Public Policy for the People: Special Edition - Dec 21, 2016

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Special Edition   •   2017 Legislative Primer   •   December 21, 2016

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Hello Advocates and Allies,

The first day of the legislative session, January 9, is fast approaching. We hope you are getting as excited as we are to take the Gold Dome by storm this year. To help get you up to speed, we are releasing our 2017 Legislative Primer edition of Public Policy for the People. Once session starts, you can expect to receive a copy every other Monday. You are receiving this because you had previously indicated your interest via our online Advocacy Network. We are always trying to grow our reach, so please feel free to forward this to all of your friends and have them sign up to receive the latest edition straight to their inbox. Visit to sign up.

This year we will be hosting six Advocacy Days. We hope you will join us down under the Gold Dome to speak with your legislator. Registration information is below.  

See you in a few short weeks,   The Georgia Council on Developmental Disabilities

Looking Ahead

Plan to attend GCDD Advocacy Days. Register online at:

  • Jan 18 – Inclusive Post-Secondary Education Advocacy Day
  • Feb 1 – DD Waivers Advocacy Day 1
  • Feb 7 – DD Waivers Advocacy Day 2
  • Feb 23 – Employment Advocacy Day
  • Feb 28 – Enable Work and Families Advocacy Day (Family Care Act, Peach Work, and Phillip Payne Personal Assistance Program)
  • March 9 – Home & Community Advocacy Day (Elder & Disabled Abuser Registry, People First Language, Residential Housing Study Committee, Transportation)

GCDD has a lot of friends hosting Advocacy Days on issues important to our community. We encourage you to come out and show your support for our friends. 

  • Jan 19 – Senior Day (GA Council on Aging)
  • Jan 25 - Sickle Cell Day (Sickle Cell Foundation of GA)
  • Jan 31 - Mental Health Day (GA Parent Support Network)
  • Feb 2 – Justice Day at the Capitol (GA Justice Project)
  • Feb 3 – Alzheimer’s Awareness Day (Alzheimer’s Association, GA Chapter)
  • Feb 8 – Stop Violence Against Women Day (GA Coalition Against Domestic Violence)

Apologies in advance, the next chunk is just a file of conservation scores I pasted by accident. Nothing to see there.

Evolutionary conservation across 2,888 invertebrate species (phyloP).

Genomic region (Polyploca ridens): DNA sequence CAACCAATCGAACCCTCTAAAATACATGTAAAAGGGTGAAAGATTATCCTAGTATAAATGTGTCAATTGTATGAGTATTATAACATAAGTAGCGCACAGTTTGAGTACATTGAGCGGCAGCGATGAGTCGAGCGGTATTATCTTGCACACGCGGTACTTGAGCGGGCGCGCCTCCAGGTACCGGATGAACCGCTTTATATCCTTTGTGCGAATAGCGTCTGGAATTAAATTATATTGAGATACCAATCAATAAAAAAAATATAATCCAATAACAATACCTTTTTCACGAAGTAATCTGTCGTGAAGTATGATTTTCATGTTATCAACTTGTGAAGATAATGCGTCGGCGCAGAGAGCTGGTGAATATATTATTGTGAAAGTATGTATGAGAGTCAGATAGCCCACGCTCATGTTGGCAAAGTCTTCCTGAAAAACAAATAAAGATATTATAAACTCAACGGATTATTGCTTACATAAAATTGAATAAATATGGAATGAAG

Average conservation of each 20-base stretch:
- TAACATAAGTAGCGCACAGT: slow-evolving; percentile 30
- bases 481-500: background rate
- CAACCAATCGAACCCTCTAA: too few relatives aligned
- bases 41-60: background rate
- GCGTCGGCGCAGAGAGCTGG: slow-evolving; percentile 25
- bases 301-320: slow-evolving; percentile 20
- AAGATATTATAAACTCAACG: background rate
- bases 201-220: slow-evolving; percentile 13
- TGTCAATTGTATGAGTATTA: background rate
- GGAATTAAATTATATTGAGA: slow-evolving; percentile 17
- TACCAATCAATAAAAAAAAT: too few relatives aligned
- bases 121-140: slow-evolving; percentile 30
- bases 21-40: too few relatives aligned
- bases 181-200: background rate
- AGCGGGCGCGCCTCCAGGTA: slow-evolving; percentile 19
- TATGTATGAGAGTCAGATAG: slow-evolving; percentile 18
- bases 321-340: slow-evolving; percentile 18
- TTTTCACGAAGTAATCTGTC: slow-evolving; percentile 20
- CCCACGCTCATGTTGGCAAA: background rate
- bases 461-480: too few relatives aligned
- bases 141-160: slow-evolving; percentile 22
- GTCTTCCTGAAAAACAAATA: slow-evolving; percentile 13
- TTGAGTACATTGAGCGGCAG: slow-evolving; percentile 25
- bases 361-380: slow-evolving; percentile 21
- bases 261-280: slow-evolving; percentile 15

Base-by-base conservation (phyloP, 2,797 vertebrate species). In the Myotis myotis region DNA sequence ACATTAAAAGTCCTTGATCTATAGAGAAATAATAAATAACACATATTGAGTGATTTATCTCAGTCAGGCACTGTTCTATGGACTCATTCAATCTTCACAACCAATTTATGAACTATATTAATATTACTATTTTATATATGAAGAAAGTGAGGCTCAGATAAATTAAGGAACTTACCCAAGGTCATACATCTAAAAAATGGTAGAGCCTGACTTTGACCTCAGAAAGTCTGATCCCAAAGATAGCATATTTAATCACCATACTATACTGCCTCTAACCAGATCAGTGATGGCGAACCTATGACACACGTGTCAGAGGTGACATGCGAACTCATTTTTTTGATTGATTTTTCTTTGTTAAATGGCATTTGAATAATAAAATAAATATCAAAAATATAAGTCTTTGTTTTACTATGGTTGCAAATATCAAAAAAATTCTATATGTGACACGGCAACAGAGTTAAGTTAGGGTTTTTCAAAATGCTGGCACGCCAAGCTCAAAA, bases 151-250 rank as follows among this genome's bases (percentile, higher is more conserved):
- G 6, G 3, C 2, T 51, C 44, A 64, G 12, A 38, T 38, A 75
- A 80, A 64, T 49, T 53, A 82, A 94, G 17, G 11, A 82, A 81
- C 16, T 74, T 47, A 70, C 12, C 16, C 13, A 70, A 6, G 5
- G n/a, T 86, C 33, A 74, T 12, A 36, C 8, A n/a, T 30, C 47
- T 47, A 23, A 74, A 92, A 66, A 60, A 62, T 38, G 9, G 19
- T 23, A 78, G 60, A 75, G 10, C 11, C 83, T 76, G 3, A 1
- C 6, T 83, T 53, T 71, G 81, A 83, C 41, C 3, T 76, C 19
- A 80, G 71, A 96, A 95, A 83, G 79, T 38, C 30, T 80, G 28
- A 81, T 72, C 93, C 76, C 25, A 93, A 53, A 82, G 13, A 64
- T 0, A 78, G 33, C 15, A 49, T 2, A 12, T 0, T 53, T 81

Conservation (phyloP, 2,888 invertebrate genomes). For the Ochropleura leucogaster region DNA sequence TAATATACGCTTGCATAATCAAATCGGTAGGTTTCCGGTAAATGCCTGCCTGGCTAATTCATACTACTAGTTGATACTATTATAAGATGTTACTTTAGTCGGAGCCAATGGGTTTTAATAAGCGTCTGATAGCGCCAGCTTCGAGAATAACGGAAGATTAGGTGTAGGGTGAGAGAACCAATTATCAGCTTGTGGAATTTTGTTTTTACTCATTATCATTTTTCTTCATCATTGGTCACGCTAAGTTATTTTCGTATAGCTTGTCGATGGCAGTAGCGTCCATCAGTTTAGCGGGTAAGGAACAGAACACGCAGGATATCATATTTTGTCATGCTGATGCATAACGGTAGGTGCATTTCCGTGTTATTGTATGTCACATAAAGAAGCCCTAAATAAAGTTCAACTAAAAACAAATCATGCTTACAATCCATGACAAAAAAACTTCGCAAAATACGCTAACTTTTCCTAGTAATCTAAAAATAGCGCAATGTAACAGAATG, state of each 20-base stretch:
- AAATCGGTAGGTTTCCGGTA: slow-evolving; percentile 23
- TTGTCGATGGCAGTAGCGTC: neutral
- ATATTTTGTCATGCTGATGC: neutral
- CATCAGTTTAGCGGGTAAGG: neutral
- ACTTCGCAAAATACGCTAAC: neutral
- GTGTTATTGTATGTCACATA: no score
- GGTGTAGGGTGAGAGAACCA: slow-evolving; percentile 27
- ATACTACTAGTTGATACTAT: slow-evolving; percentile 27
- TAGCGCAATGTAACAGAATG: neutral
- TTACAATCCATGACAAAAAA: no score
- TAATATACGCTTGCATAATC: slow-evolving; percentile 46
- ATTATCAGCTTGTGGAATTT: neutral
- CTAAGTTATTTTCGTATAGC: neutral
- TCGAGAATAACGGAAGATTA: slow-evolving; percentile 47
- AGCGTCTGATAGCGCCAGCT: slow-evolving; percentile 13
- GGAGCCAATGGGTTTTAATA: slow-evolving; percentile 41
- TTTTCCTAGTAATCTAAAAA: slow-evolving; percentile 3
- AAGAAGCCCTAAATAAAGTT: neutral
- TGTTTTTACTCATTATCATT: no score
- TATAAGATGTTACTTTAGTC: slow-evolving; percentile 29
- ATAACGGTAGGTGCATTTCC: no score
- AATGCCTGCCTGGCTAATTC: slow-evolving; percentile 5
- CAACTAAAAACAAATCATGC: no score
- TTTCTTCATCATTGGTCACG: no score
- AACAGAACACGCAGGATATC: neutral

• Feb 14 – Change the Standard to Prove Intellectual Disabilities in Capital Punishment Cases (PAPE Coalition and Georgians for Alternatives to the Death Penalty)
  • Feb 15 –Interfaith Children’s Movement Day at the Capitol 
  • Feb 15 – Senior Week (GA Council on Aging)
  • Feb 16 – Senior Week (GA Council on Aging) 
  • Feb 21 - Catholic Day at the Capitol 
  • Feb 23 – Hemophilia of GA Day  (Hemophilia of GA)
  • Feb 28 – Anti-Sex Trafficking Lobby Day (City of Refuge, Freedom Coalition, GA Cares, Haven ATL, Out of Darkness, Street Grace, United Way of Greater Atlanta, Wellspring Living)
  • Mar 9 –Lupus Awareness Day (Lupus Foundation of America, GA Chapter) • Mar 16 –Type 1 Diabetes Day (JRDF)

If you know of an Advocacy Day that our readers might be interested in learning about, please email Include your name, contact information, time, date, sponsoring organization, and summary of purpose for holding the event. 

Keep up to date

  • Catch our weekly phone call, every Monday during session at 9:30am. Dial in at 1-888-355-1249, Code: 232357. First Call is January 9! - Note that due to MLK Day, call scheduled for Jan 16 will occur Jan 17
  • Join our Advocacy Network at
    To join you will need to provide an email address. When you sign up, be sure to select Public Policy Alerts and UNLOCK! alerts so you get the most up to date information. If you signed up last year, be sure to check and make sure your information is up to date. 
  • Read Public Policy for the People. Released every other Monday. - Jan 17, Jan 30, Feb 13, Feb 27, Mar 13, Mar 27

Learn the Lingo

  • Dropped – It’s actually a good thing. A bill is dropped when it is assigned a number and gets sent to committee. Until a bill is dropped, nothing can get done. 
  • Working the Ropes – No we aren’t playing jump rope. Because the legislator’s offices are roped off, you must wait by the ropes in front of the office to speak with them. 
  • Page – Not just something you find in a book, a Page is a messenger, usually a student, who will let your legislator know you are ready to speak with them at the ropes!

Be in the Know:

Brush up on GCDD’s 2017 Legislative Priorities

Led by GCDD

We Need More DD Waivers – Budget Ask 
Currently in GA, the waitlist for NOW/COMP waivers has 8,698 individuals with developmental disabilities waiting desperately for the level of care and services they need and for which they have already qualified.

  • Fund at least 2470 NOW (80%) /COMP (20%) waivers to reduce Georgia’s longest waiting list and allow more individuals to begin to receive services. $33,058,273

Employment First